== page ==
Richard Thomas tells us, "All i felt was heat, hitting me like when you open an oven door, I just felt heat. I didn't know what was happening."
Five people were in the ellis grain elevator when it exploded. Only two made it out alive. "I kept hollering for them and they didn't holler back," Thomas says. Surrounded by fire and debris, Thomas tried to stand up, but couldn't move. His body was broken and his skin was burned, his pelvis crushed in five places. Trapped in the elevator, all Thomas could do was pray.
After an excruciating wait, a firefighter eventually was able to make his way to Thomas, although he couldn't get Thomas down on his own, "He was my hero, he got to me and he comforted and talked to me, and I laid there and talked until they figured out a way to get me out of the elevator."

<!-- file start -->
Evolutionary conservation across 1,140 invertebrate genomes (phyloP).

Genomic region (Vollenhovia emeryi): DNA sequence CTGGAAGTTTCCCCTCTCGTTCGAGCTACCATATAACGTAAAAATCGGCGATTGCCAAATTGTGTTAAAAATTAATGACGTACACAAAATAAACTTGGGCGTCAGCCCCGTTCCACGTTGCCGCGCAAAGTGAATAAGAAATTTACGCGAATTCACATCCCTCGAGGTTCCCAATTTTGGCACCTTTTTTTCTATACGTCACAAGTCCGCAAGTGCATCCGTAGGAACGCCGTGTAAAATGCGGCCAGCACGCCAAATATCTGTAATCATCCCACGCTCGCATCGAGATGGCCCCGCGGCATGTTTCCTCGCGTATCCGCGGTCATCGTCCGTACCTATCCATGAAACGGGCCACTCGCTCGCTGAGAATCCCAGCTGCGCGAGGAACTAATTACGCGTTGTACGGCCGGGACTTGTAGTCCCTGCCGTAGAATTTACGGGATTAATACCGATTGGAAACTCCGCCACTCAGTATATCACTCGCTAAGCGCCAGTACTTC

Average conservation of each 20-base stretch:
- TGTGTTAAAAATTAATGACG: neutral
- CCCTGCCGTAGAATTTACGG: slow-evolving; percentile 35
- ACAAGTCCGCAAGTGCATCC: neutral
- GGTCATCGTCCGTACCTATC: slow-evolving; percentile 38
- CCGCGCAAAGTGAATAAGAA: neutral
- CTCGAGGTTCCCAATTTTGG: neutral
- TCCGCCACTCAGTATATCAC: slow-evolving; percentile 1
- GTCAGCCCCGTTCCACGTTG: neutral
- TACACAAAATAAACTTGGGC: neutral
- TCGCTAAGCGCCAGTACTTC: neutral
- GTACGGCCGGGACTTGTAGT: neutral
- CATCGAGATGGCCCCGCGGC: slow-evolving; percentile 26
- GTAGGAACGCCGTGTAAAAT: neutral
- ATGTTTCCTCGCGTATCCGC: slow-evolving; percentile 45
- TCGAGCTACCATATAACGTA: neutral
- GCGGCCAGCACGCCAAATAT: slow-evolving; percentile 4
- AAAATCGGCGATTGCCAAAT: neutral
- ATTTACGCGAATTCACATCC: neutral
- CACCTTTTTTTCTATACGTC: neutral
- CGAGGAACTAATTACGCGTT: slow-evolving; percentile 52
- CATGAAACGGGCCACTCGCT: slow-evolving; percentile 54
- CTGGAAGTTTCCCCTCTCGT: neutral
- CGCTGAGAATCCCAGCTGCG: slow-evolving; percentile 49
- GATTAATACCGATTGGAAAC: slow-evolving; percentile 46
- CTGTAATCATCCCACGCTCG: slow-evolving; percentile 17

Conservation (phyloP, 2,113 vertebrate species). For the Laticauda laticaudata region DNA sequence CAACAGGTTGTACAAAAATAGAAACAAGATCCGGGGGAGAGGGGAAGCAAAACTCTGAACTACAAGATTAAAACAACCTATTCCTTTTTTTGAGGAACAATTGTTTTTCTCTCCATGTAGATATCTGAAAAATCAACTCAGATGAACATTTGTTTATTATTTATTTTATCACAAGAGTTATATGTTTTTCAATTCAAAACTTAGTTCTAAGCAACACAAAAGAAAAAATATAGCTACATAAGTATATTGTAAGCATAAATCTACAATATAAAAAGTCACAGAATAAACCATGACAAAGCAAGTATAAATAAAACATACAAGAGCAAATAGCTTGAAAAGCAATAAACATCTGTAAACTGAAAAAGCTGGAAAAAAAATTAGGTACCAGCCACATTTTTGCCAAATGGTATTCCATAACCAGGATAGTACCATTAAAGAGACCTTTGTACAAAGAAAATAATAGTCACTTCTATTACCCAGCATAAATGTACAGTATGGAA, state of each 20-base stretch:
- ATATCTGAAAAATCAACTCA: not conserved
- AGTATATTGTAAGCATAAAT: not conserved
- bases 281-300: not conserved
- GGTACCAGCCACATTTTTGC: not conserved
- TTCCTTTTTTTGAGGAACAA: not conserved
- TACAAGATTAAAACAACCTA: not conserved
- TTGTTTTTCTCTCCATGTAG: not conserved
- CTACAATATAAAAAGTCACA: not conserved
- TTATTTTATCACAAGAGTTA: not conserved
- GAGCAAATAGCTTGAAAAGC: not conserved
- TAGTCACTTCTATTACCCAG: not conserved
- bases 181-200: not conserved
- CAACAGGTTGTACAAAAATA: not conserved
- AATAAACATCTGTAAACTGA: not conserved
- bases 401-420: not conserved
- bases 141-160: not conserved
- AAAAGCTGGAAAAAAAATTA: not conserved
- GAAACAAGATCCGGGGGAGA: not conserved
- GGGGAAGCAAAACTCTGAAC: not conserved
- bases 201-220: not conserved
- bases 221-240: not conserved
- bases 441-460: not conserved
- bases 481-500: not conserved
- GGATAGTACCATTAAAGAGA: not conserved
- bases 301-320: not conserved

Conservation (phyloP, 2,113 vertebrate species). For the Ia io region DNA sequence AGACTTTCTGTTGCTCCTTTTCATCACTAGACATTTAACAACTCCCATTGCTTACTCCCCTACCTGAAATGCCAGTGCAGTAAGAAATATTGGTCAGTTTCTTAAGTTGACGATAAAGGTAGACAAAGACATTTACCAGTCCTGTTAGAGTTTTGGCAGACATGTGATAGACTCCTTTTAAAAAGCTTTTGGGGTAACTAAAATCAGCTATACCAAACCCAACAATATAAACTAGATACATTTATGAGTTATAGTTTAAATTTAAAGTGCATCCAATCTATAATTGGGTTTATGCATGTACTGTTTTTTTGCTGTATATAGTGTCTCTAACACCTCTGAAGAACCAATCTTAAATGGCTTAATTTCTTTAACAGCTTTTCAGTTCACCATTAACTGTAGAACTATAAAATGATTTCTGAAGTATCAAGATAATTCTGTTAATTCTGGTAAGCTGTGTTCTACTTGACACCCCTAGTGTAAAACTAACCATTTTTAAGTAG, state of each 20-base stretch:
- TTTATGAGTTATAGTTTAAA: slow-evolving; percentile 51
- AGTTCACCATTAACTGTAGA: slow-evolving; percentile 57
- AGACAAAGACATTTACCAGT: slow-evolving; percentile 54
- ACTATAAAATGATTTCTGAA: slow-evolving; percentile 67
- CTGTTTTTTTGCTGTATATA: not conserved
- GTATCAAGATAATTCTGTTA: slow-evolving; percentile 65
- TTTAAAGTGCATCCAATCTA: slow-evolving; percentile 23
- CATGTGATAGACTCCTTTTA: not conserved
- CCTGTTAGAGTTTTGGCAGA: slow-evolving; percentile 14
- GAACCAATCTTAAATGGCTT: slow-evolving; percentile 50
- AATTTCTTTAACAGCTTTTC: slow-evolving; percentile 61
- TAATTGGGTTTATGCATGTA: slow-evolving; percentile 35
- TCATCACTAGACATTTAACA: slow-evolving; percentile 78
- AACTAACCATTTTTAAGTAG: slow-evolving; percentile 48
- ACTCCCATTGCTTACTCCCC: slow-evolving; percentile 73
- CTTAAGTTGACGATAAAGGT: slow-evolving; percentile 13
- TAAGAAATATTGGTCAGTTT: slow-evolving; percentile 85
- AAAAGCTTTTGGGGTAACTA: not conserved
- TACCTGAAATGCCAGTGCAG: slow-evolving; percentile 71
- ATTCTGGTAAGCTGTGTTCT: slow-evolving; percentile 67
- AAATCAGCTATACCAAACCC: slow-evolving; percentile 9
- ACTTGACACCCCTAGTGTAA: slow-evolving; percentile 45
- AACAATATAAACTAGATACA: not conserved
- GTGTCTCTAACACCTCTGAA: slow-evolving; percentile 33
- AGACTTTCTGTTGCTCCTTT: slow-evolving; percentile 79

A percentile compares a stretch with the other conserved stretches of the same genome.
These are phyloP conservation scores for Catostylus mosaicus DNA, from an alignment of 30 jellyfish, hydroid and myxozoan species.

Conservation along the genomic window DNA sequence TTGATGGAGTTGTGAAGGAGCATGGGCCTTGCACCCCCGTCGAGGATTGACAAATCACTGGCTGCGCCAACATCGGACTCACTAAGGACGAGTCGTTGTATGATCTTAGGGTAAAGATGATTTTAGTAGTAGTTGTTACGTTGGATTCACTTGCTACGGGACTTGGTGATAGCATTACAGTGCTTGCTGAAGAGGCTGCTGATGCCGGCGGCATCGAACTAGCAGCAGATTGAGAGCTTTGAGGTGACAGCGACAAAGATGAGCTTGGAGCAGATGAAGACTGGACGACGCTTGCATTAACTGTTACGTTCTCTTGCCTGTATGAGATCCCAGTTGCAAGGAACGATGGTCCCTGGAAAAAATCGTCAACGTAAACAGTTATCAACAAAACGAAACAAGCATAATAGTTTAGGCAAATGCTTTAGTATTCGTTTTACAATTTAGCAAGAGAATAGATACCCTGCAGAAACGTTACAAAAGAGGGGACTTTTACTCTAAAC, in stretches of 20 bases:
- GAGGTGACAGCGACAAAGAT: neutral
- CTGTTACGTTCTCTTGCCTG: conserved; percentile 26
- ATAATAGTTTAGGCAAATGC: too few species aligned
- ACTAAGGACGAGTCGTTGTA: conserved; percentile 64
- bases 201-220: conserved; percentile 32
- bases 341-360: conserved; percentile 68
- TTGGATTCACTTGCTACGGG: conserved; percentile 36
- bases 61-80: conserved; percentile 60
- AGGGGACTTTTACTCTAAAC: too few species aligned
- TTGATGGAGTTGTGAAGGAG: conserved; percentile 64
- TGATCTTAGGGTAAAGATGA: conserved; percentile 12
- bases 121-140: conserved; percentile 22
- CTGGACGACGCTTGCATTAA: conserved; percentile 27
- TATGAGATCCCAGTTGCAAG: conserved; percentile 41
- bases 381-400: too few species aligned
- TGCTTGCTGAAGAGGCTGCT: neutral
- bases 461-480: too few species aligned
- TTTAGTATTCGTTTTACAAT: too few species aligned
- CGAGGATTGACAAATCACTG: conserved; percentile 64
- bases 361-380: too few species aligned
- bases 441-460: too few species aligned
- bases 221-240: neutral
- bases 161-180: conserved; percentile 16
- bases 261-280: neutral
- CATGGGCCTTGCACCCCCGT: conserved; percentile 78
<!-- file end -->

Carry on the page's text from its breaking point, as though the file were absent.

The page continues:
Five hours and two ladder trucks later, crews discovered the only way to rescue Thomas was to use this crane and basket. Thomas spent almost a month in the hospital recovering.
Although time has passed, it's unlikely Thomas will ever forget January 15th 1988 or the friends he lost that day, "It's no easier than it was that day because I still think about them, I cared about them."
Joseph Yates also survived the explosion, while Gary Gross, John Hughes, and Thomas Kortz lost their lives. I0t was later ruled that a flash fire ignited by an overhead bearing created a domino effect of explosions.